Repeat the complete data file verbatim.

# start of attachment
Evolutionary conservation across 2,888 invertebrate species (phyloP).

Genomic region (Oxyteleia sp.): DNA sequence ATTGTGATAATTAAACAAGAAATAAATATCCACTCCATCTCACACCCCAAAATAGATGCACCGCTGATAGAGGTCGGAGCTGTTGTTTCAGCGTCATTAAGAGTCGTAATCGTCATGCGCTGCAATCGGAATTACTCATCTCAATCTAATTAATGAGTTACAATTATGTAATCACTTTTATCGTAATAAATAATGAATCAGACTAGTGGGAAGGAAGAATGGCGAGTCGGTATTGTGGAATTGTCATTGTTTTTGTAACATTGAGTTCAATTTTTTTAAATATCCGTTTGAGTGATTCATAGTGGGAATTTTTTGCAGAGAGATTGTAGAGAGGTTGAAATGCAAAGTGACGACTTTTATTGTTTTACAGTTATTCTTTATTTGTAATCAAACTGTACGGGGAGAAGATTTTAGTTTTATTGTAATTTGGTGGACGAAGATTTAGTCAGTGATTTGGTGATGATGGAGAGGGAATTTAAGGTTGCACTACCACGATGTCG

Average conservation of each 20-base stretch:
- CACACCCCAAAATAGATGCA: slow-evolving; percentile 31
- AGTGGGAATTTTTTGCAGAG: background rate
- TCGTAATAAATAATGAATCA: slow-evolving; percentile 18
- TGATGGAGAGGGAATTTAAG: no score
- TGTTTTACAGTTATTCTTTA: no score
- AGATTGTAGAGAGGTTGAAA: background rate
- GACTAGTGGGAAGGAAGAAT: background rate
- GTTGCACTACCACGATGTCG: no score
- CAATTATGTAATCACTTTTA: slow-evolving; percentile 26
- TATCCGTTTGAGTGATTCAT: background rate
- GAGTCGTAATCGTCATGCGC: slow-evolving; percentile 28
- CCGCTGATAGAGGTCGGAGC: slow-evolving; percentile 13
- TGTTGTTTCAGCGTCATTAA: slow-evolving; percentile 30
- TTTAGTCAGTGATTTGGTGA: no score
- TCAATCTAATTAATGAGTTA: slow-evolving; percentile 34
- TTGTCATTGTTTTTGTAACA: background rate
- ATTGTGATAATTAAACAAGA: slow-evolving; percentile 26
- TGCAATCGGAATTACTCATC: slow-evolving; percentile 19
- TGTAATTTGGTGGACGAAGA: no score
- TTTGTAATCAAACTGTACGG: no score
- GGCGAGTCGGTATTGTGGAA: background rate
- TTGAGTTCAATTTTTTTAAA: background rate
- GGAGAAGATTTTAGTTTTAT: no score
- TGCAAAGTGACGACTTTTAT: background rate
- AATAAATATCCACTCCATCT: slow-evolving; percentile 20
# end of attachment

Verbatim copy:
Evolutionary conservation across 2,888 invertebrate species (phyloP).

Genomic region (Oxyteleia sp.): DNA sequence ATTGTGATAATTAAACAAGAAATAAATATCCACTCCATCTCACACCCCAAAATAGATGCACCGCTGATAGAGGTCGGAGCTGTTGTTTCAGCGTCATTAAGAGTCGTAATCGTCATGCGCTGCAATCGGAATTACTCATCTCAATCTAATTAATGAGTTACAATTATGTAATCACTTTTATCGTAATAAATAATGAATCAGACTAGTGGGAAGGAAGAATGGCGAGTCGGTATTGTGGAATTGTCATTGTTTTTGTAACATTGAGTTCAATTTTTTTAAATATCCGTTTGAGTGATTCATAGTGGGAATTTTTTGCAGAGAGATTGTAGAGAGGTTGAAATGCAAAGTGACGACTTTTATTGTTTTACAGTTATTCTTTATTTGTAATCAAACTGTACGGGGAGAAGATTTTAGTTTTATTGTAATTTGGTGGACGAAGATTTAGTCAGTGATTTGGTGATGATGGAGAGGGAATTTAAGGTTGCACTACCACGATGTCG

Average conservation of each 20-base stretch:
- CACACCCCAAAATAGATGCA: slow-evolving; percentile 31
- AGTGGGAATTTTTTGCAGAG: background rate
- TCGTAATAAATAATGAATCA: slow-evolving; percentile 18
- TGATGGAGAGGGAATTTAAG: no score
- TGTTTTACAGTTATTCTTTA: no score
- AGATTGTAGAGAGGTTGAAA: background rate
- GACTAGTGGGAAGGAAGAAT: background rate
- GTTGCACTACCACGATGTCG: no score
- CAATTATGTAATCACTTTTA: slow-evolving; percentile 26
- TATCCGTTTGAGTGATTCAT: background rate
- GAGTCGTAATCGTCATGCGC: slow-evolving; percentile 28
- CCGCTGATAGAGGTCGGAGC: slow-evolving; percentile 13
- TGTTGTTTCAGCGTCATTAA: slow-evolving; percentile 30
- TTTAGTCAGTGATTTGGTGA: no score
- TCAATCTAATTAATGAGTTA: slow-evolving; percentile 34
- TTGTCATTGTTTTTGTAACA: background rate
- ATTGTGATAATTAAACAAGA: slow-evolving; percentile 26
- TGCAATCGGAATTACTCATC: slow-evolving; percentile 19
- TGTAATTTGGTGGACGAAGA: no score
- TTTGTAATCAAACTGTACGG: no score
- GGCGAGTCGGTATTGTGGAA: background rate
- TTGAGTTCAATTTTTTTAAA: background rate
- GGAGAAGATTTTAGTTTTAT: no score
- TGCAAAGTGACGACTTTTAT: background rate
- AATAAATATCCACTCCATCT: slow-evolving; percentile 20